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He was a class act and a very talented footballer who didn't make it long term here. My personal hero alongside big Pete so I'm aware I'm slightly subjective. I would put him in the category with the likes of Nani, Saha, Hargreaves, Tevez and many more who contributed greatly to this club but didn't reach legend status. And winning the CWC in 91 and 3 Premier leagues doesn't make him an underachiever. He certainly contributed more than Pogba did since he resigned.
 

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Surprised they released this one, knowing how our media channels like to sugar coat and rewrite history. Sharpe essentially alledges that Fergie bullied him at the club, and how its affected him as an adult in later life. Great chat, but kinda sad. He says every time he scored, the manager bollocked him for his celebrations. He got a tattoo, along with Keane and Ince, and only he got shouted at (after they won the FA cup as well.) An amazing contrast to how he dealt with other young players.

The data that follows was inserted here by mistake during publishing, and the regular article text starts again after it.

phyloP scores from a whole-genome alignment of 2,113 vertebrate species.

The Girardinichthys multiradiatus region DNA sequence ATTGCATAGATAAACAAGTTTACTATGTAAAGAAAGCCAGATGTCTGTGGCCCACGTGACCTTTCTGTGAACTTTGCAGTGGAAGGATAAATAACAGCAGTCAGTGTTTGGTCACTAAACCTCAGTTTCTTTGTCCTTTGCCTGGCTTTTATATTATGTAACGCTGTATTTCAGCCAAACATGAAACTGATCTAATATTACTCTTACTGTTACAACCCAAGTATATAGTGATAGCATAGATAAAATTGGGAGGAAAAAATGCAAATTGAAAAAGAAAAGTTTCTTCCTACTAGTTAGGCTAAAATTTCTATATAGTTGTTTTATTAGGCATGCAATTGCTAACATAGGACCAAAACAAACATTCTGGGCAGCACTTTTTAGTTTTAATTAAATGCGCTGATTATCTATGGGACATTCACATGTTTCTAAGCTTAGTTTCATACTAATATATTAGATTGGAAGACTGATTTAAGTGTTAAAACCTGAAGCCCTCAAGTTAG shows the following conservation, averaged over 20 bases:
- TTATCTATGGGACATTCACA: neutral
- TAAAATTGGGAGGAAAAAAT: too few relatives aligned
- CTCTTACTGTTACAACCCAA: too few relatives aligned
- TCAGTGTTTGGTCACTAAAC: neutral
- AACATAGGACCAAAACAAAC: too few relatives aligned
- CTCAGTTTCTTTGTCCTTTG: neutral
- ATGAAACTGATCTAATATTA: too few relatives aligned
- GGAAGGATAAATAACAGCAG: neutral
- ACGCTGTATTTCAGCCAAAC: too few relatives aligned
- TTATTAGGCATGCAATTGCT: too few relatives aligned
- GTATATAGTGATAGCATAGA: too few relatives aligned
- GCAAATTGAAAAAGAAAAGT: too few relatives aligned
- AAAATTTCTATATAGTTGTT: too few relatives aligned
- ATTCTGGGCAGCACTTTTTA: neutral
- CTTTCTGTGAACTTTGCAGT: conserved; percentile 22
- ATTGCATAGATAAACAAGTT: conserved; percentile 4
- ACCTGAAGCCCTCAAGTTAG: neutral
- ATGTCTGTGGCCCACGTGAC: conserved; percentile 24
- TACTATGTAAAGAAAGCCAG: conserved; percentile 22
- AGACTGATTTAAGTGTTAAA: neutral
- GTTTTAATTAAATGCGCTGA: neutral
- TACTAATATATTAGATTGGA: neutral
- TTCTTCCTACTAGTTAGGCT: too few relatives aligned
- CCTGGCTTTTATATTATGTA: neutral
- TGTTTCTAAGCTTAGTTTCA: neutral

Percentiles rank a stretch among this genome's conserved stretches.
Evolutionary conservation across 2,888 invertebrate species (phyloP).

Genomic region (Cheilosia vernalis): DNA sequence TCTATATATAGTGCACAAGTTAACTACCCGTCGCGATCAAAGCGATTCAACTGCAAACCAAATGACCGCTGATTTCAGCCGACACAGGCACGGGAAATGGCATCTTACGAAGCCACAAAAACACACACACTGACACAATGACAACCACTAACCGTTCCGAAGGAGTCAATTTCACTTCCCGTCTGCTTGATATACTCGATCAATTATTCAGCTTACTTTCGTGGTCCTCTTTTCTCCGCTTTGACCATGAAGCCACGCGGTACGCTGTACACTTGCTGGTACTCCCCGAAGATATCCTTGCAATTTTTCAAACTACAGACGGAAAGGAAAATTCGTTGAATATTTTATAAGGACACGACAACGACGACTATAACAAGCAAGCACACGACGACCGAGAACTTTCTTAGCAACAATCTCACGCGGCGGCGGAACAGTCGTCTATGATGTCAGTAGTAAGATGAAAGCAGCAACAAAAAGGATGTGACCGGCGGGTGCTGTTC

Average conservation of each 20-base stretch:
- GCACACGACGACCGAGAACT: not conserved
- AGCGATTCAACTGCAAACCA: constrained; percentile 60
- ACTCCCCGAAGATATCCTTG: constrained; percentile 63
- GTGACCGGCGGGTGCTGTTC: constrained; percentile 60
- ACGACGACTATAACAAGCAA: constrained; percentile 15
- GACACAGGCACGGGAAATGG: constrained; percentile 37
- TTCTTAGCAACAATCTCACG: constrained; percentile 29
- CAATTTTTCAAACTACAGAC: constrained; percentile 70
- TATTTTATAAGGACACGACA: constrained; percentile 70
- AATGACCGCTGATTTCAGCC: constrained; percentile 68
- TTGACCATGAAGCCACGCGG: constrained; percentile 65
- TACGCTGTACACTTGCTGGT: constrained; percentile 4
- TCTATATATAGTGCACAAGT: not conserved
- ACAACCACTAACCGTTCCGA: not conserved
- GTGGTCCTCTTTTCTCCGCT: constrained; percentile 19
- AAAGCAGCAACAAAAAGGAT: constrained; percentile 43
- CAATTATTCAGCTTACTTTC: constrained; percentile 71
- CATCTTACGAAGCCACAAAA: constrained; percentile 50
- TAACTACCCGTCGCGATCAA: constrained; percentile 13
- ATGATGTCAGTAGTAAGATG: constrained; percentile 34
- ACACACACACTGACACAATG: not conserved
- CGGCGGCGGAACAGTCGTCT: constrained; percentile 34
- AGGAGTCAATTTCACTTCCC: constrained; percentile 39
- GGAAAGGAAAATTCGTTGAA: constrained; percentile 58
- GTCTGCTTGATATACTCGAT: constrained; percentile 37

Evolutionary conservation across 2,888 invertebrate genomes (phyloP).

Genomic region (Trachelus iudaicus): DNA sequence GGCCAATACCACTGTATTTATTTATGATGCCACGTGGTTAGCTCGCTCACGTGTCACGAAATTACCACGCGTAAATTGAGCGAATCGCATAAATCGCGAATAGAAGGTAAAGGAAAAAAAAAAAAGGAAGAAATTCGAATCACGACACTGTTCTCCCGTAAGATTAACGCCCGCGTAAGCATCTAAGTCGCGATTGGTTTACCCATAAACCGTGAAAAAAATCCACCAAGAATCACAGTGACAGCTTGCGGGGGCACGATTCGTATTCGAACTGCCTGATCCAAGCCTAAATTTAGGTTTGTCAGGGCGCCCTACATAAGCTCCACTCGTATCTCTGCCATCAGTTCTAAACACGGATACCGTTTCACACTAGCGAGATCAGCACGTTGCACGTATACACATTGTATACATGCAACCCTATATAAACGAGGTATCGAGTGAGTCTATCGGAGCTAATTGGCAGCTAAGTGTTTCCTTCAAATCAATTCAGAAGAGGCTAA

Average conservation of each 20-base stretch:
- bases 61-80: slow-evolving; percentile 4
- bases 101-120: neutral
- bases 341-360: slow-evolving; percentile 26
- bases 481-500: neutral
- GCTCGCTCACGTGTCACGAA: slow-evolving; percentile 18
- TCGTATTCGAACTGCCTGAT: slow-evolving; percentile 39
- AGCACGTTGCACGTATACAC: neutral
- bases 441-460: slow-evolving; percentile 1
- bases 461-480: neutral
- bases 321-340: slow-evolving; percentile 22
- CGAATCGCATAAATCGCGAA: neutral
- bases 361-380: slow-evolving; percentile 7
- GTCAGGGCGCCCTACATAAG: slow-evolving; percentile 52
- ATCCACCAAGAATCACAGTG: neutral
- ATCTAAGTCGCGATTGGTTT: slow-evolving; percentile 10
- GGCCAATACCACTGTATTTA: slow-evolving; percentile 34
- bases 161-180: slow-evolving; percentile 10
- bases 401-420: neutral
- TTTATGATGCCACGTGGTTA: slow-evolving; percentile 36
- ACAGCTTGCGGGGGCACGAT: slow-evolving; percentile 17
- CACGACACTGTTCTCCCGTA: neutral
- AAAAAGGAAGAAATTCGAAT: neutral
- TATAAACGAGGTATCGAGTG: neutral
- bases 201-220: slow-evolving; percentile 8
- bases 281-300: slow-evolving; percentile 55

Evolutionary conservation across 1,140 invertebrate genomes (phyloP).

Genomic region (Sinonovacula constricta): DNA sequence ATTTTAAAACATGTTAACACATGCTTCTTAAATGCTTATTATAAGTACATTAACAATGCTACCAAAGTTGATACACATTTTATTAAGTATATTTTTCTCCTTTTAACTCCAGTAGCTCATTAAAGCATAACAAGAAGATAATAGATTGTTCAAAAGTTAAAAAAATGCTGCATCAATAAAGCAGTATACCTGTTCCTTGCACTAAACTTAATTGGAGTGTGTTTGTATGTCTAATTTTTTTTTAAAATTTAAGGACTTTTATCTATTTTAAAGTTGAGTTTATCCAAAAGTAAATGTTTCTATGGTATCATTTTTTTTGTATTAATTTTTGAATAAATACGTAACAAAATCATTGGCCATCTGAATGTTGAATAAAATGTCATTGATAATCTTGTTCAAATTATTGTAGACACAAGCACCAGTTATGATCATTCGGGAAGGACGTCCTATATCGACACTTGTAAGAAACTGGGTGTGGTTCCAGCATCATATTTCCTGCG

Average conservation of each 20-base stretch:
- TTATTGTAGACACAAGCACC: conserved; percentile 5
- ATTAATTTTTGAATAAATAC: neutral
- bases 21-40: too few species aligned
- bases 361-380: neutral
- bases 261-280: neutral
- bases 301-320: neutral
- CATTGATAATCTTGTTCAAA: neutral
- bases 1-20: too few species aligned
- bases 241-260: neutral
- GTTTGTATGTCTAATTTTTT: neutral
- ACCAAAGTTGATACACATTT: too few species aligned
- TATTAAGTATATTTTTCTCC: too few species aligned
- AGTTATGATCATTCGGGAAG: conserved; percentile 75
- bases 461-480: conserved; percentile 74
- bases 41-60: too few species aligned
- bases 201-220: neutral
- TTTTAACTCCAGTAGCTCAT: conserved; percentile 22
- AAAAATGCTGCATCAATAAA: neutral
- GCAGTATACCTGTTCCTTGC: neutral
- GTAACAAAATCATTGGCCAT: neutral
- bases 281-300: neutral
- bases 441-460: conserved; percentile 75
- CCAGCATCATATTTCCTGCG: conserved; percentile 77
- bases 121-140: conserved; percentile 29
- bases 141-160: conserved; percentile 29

It was a very interesting podcast and a nice different take on Fergie's management, which for Sharpe just didn't work. What was interesting was that Sharpe talked about this with no remorse or regrets and admitted he was partly to blame as he didn't share how he was feeling with Fergie (he insisted that his closest friend even suggested to go to SAF's office with him, to support him), which might have helped smoothen things.

I was too young to have seen Sharpe play, but from what I got from the podcast, he didn't come across as a guy for whom football and success was that important, more of an occupation which would allow him to have a fun lifestyle. Which is absolutely fine, but also explains why there may have been a clash with Sir Alex's style of management and personality, which is driven by a "win at all costs".